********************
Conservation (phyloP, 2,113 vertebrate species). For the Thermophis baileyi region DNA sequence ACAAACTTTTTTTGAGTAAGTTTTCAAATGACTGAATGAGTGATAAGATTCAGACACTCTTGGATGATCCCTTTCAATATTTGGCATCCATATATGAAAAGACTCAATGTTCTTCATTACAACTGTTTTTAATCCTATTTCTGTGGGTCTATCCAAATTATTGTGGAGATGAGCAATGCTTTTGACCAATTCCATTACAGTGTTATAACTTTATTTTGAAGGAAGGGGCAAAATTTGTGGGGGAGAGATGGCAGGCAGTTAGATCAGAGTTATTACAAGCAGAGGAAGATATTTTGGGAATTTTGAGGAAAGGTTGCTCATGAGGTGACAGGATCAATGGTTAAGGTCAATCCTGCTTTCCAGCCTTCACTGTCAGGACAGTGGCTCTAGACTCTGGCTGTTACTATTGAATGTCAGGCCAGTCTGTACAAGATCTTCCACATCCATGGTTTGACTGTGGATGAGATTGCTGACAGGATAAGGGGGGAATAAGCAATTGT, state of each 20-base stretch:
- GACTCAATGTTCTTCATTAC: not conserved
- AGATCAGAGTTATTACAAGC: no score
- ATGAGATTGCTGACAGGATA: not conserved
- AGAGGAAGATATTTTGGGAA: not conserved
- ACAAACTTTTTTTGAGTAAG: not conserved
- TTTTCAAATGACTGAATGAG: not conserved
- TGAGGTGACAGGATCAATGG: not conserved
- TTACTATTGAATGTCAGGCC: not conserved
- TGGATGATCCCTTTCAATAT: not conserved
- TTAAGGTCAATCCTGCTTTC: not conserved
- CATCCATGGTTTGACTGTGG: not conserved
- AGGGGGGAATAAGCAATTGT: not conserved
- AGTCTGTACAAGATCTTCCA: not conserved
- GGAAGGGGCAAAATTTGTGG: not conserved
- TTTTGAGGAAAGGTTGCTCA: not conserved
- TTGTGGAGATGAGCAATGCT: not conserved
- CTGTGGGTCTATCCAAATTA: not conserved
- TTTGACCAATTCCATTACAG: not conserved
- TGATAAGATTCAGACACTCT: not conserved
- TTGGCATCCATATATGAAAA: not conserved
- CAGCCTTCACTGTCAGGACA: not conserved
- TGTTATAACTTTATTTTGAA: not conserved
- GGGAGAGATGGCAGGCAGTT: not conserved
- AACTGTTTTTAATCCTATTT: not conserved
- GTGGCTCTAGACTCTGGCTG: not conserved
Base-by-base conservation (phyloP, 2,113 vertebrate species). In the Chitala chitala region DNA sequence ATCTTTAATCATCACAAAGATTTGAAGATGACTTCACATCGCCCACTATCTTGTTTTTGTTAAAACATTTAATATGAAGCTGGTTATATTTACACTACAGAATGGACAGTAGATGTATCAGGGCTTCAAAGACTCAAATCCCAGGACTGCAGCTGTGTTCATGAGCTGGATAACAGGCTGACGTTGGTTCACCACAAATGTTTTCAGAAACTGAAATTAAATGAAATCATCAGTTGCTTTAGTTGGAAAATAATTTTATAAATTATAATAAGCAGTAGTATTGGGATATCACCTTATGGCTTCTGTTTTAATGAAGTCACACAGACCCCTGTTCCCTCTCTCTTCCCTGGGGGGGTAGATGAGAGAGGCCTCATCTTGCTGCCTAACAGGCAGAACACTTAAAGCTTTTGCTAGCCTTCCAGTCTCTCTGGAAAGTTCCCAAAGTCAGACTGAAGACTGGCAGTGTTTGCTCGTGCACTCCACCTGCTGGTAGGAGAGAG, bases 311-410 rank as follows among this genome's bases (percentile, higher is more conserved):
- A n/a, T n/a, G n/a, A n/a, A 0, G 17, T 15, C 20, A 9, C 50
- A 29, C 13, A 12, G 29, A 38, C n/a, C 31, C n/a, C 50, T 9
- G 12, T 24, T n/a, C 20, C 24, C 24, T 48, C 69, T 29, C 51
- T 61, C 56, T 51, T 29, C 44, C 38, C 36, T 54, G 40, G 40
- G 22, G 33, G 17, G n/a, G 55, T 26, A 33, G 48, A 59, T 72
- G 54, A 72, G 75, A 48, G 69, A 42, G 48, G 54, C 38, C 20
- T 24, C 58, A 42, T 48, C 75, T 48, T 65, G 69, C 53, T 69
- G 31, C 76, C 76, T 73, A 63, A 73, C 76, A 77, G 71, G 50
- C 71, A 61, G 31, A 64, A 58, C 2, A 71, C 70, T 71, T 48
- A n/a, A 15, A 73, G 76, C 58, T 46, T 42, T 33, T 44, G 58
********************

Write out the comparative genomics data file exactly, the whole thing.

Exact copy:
Conservation (phyloP, 2,113 vertebrate species). For the Thermophis baileyi region DNA sequence ACAAACTTTTTTTGAGTAAGTTTTCAAATGACTGAATGAGTGATAAGATTCAGACACTCTTGGATGATCCCTTTCAATATTTGGCATCCATATATGAAAAGACTCAATGTTCTTCATTACAACTGTTTTTAATCCTATTTCTGTGGGTCTATCCAAATTATTGTGGAGATGAGCAATGCTTTTGACCAATTCCATTACAGTGTTATAACTTTATTTTGAAGGAAGGGGCAAAATTTGTGGGGGAGAGATGGCAGGCAGTTAGATCAGAGTTATTACAAGCAGAGGAAGATATTTTGGGAATTTTGAGGAAAGGTTGCTCATGAGGTGACAGGATCAATGGTTAAGGTCAATCCTGCTTTCCAGCCTTCACTGTCAGGACAGTGGCTCTAGACTCTGGCTGTTACTATTGAATGTCAGGCCAGTCTGTACAAGATCTTCCACATCCATGGTTTGACTGTGGATGAGATTGCTGACAGGATAAGGGGGGAATAAGCAATTGT, state of each 20-base stretch:
- GACTCAATGTTCTTCATTAC: not conserved
- AGATCAGAGTTATTACAAGC: no score
- ATGAGATTGCTGACAGGATA: not conserved
- AGAGGAAGATATTTTGGGAA: not conserved
- ACAAACTTTTTTTGAGTAAG: not conserved
- TTTTCAAATGACTGAATGAG: not conserved
- TGAGGTGACAGGATCAATGG: not conserved
- TTACTATTGAATGTCAGGCC: not conserved
- TGGATGATCCCTTTCAATAT: not conserved
- TTAAGGTCAATCCTGCTTTC: not conserved
- CATCCATGGTTTGACTGTGG: not conserved
- AGGGGGGAATAAGCAATTGT: not conserved
- AGTCTGTACAAGATCTTCCA: not conserved
- GGAAGGGGCAAAATTTGTGG: not conserved
- TTTTGAGGAAAGGTTGCTCA: not conserved
- TTGTGGAGATGAGCAATGCT: not conserved
- CTGTGGGTCTATCCAAATTA: not conserved
- TTTGACCAATTCCATTACAG: not conserved
- TGATAAGATTCAGACACTCT: not conserved
- TTGGCATCCATATATGAAAA: not conserved
- CAGCCTTCACTGTCAGGACA: not conserved
- TGTTATAACTTTATTTTGAA: not conserved
- GGGAGAGATGGCAGGCAGTT: not conserved
- AACTGTTTTTAATCCTATTT: not conserved
- GTGGCTCTAGACTCTGGCTG: not conserved
Base-by-base conservation (phyloP, 2,113 vertebrate species). In the Chitala chitala region DNA sequence ATCTTTAATCATCACAAAGATTTGAAGATGACTTCACATCGCCCACTATCTTGTTTTTGTTAAAACATTTAATATGAAGCTGGTTATATTTACACTACAGAATGGACAGTAGATGTATCAGGGCTTCAAAGACTCAAATCCCAGGACTGCAGCTGTGTTCATGAGCTGGATAACAGGCTGACGTTGGTTCACCACAAATGTTTTCAGAAACTGAAATTAAATGAAATCATCAGTTGCTTTAGTTGGAAAATAATTTTATAAATTATAATAAGCAGTAGTATTGGGATATCACCTTATGGCTTCTGTTTTAATGAAGTCACACAGACCCCTGTTCCCTCTCTCTTCCCTGGGGGGGTAGATGAGAGAGGCCTCATCTTGCTGCCTAACAGGCAGAACACTTAAAGCTTTTGCTAGCCTTCCAGTCTCTCTGGAAAGTTCCCAAAGTCAGACTGAAGACTGGCAGTGTTTGCTCGTGCACTCCACCTGCTGGTAGGAGAGAG, bases 311-410 rank as follows among this genome's bases (percentile, higher is more conserved):
- A n/a, T n/a, G n/a, A n/a, A 0, G 17, T 15, C 20, A 9, C 50
- A 29, C 13, A 12, G 29, A 38, C n/a, C 31, C n/a, C 50, T 9
- G 12, T 24, T n/a, C 20, C 24, C 24, T 48, C 69, T 29, C 51
- T 61, C 56, T 51, T 29, C 44, C 38, C 36, T 54, G 40, G 40
- G 22, G 33, G 17, G n/a, G 55, T 26, A 33, G 48, A 59, T 72
- G 54, A 72, G 75, A 48, G 69, A 42, G 48, G 54, C 38, C 20
- T 24, C 58, A 42, T 48, C 75, T 48, T 65, G 69, C 53, T 69
- G 31, C 76, C 76, T 73, A 63, A 73, C 76, A 77, G 71, G 50
- C 71, A 61, G 31, A 64, A 58, C 2, A 71, C 70, T 71, T 48
- A n/a, A 15, A 73, G 76, C 58, T 46, T 42, T 33, T 44, G 58